GWTW Forum
April 21, 2014, 12:36 AM *
Welcome, Guest. Please login or register.
Did you miss your activation email?

Login with username, password and session length
News:
 
   Home   Help Forum Info Login Register Chat  
Welcome to the GWTW Forum.
Guests (non-registered users) can view the forum but are unable to post.  If you don't have anything to say then why would you bother to register?
One of the most popular sections of the GWTW Forum has long been the Swap Meet.  A great place to sell old, seldom flown kites or to get great deals on used (gently flown) kites.  Only registered users can see the Swap Meet section, let alone wheel and deal.  1000's (literally) of kites have changed hands thanks to the Swap Meet.
There are several more benefits to being a registered user, but you'll have to join our little community to find out all the "secrets".
Questions or concerns?  forum.gwtwkites@gmail.com

Pages: [1]   Go Down
  Print  
Author Topic: Using 3DL Laminate technique for Sport/Stunt Kites  (Read 701 times)
0 Members and 1 Guest are viewing this topic.
amsci99
Trade Count: (0)
*
Offline Offline

Posts: 1

Location:

« on: May 29, 2010, 09:18 AM »

Saw this video on North Sail'ss 3DL Laminate technique on Discovery Channel some weeks ago and was wondering if this technqiue could be applied to sport/stunt kite building, ableit in a simplied form. I was most intrigued by the application of a form to obtain an airfoil profile and wonder if kites could benefit by this.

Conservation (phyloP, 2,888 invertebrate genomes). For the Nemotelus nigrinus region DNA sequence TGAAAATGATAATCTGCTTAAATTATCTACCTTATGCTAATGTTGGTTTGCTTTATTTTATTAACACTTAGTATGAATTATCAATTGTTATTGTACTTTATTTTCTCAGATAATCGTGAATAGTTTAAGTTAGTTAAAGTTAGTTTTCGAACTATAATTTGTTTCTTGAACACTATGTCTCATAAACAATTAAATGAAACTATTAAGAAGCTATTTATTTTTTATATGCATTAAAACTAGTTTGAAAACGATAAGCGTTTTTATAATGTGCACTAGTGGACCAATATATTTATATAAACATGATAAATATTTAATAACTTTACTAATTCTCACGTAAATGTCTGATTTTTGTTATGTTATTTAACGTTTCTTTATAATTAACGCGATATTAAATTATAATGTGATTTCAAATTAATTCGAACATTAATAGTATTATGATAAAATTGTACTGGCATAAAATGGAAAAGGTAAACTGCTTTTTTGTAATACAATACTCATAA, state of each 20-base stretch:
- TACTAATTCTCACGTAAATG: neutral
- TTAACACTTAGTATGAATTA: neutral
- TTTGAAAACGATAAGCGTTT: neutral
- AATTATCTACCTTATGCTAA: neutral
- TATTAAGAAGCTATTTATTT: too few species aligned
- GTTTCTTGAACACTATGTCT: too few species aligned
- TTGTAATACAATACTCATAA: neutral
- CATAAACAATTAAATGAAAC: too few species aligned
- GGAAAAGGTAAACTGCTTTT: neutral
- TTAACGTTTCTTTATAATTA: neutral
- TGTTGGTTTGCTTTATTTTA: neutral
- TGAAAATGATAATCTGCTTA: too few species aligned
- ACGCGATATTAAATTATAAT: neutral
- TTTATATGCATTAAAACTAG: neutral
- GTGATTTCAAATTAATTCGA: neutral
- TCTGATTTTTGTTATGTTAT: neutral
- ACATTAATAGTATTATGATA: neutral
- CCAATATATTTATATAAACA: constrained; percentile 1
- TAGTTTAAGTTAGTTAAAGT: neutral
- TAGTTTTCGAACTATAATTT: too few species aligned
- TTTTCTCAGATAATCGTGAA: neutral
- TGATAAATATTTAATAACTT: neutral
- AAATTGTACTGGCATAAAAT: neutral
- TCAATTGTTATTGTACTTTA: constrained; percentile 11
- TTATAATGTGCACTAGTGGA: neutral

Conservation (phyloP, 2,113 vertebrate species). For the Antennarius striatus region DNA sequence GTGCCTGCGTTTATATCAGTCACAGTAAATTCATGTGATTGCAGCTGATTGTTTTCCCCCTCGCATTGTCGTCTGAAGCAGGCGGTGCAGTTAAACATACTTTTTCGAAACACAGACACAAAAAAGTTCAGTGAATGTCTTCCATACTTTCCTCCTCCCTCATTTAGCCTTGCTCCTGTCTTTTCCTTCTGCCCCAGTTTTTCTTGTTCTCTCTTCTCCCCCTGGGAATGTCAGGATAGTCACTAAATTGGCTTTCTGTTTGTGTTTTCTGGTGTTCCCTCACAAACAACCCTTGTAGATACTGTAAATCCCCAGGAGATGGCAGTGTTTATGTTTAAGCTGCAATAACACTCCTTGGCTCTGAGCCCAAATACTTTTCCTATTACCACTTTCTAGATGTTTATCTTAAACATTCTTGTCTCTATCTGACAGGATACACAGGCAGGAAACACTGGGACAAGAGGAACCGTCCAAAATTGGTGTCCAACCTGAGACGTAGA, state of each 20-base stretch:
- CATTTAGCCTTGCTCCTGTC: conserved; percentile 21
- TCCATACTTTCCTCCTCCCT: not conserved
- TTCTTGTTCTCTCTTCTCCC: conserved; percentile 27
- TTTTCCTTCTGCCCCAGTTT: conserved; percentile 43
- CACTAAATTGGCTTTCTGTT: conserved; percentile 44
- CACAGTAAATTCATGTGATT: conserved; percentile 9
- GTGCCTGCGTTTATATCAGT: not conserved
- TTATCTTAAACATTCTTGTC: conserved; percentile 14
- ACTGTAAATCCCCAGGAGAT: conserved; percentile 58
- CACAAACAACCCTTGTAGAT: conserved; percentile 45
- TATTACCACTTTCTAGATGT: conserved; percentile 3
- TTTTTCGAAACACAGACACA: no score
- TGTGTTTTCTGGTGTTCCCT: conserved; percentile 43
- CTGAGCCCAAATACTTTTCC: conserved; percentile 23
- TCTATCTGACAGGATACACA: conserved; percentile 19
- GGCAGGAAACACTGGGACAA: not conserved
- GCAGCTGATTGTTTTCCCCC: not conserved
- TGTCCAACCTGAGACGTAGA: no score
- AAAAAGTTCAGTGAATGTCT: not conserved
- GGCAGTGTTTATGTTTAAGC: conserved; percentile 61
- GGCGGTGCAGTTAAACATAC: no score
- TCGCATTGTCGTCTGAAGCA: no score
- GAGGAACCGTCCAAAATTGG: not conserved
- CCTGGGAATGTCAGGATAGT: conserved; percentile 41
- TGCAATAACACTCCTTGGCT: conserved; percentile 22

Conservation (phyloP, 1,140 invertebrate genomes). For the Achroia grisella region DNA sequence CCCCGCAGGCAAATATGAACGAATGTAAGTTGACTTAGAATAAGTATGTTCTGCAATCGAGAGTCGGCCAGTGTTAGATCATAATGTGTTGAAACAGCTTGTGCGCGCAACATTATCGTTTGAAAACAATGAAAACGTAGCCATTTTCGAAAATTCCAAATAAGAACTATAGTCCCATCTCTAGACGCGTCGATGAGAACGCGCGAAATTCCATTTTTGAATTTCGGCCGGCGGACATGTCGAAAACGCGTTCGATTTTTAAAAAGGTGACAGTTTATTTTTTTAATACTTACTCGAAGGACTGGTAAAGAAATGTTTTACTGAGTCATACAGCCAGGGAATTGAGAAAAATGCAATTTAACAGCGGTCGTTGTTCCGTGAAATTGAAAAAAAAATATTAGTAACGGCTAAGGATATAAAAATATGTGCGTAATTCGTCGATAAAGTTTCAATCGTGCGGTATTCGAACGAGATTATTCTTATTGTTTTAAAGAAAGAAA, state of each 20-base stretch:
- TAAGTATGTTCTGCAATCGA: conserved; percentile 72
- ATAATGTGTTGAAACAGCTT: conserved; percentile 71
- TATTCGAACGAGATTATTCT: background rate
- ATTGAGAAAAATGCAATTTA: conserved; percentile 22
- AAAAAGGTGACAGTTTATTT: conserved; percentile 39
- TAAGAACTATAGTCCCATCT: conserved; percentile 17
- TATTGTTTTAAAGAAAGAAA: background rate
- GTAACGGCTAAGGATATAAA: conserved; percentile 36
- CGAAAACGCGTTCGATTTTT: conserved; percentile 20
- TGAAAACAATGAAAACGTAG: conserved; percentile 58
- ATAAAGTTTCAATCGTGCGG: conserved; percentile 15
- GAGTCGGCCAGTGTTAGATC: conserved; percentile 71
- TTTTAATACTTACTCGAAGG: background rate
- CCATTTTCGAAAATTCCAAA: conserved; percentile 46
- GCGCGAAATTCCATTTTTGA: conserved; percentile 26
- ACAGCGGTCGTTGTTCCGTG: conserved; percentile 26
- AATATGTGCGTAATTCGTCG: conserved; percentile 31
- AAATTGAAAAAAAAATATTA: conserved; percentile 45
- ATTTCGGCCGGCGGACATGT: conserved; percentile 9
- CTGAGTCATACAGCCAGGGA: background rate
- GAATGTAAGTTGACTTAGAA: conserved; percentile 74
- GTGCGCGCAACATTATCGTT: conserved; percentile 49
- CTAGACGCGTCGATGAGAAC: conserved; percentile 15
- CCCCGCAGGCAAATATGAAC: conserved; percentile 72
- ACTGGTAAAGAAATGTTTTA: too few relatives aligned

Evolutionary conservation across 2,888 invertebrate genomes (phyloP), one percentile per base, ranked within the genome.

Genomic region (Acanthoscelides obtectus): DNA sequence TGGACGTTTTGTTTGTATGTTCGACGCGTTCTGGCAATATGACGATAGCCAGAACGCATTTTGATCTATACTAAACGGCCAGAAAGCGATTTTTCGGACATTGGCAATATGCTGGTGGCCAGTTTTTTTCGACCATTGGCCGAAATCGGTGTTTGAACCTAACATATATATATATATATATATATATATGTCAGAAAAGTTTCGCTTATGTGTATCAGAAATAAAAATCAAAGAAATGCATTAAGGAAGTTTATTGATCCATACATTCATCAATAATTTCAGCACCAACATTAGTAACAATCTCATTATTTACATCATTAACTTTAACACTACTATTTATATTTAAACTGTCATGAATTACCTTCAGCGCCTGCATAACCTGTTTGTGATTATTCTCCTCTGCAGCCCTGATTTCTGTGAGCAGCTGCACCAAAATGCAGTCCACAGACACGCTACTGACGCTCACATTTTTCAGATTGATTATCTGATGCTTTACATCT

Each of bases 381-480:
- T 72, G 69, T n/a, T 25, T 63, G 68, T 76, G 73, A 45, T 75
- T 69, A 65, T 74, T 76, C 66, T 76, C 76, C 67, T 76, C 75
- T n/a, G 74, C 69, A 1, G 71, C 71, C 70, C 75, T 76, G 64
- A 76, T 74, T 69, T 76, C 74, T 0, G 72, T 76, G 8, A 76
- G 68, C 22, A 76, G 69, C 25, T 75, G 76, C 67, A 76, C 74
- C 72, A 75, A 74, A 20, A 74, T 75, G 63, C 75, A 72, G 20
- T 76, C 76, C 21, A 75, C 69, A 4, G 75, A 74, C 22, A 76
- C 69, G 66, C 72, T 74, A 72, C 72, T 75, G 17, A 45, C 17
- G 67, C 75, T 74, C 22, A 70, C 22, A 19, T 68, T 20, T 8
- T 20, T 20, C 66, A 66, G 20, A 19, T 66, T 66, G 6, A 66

How It's Made (Season 14 / Episode 4 / Part 1)


Looking forwards to hear comments from fellow forum members.
Logged
chilese
Global Moderator
Trade Count: (+5)
*****
Offline Offline

Posts: 2891


Location: Las Vegas, NV

WWW
« Reply #1 on: May 29, 2010, 12:52 PM »

Thanks, that was an eye-opening video.  Huh

As to your question about kites.

There have been sport kites which use battens to shape the sail.


And there have been broadseamed sail sport kites in which the sail is sewn to take a shape when wind filled.


Kitemakers today are very adept at shaping a single layer of material by using standoffs, framing and sewing techniques. I'm guessing the multi-layer technique we saw in the video would produce a very heavy sport kite.
« Last Edit: May 29, 2010, 12:59 PM by chilese » Logged

John Chilese: Las Vegas, NV
http://picasaweb.google.com/chilesej
Pages: [1]   Go Up
  Print  
 
Jump to:  


items purchased through the links below help support the forum

Our forum is made possible by the good folks whose ads appear in the right margin of the forum and by the members of our community (PayPal donation button at bottom of the page)
In case you missed it each ad is linked to the sponsors web site.  So please, take a moment and visit our sponsors sites as this forum wouldn't be possible with out them. >>>
Interested in running an ad for your business or kiting event?  Contact Steve at advertise.gwtwkites@gmail.com for a quote.


member support is greatly appreciated!

Cal Custom
kitekids.net



Untitled Document
J Hall Photography

Powered by MySQL Powered by PHP Powered by SMF 1.1.8 | SMF © 2006-2008, Simple Machines LLC Valid XHTML 1.0! Valid CSS!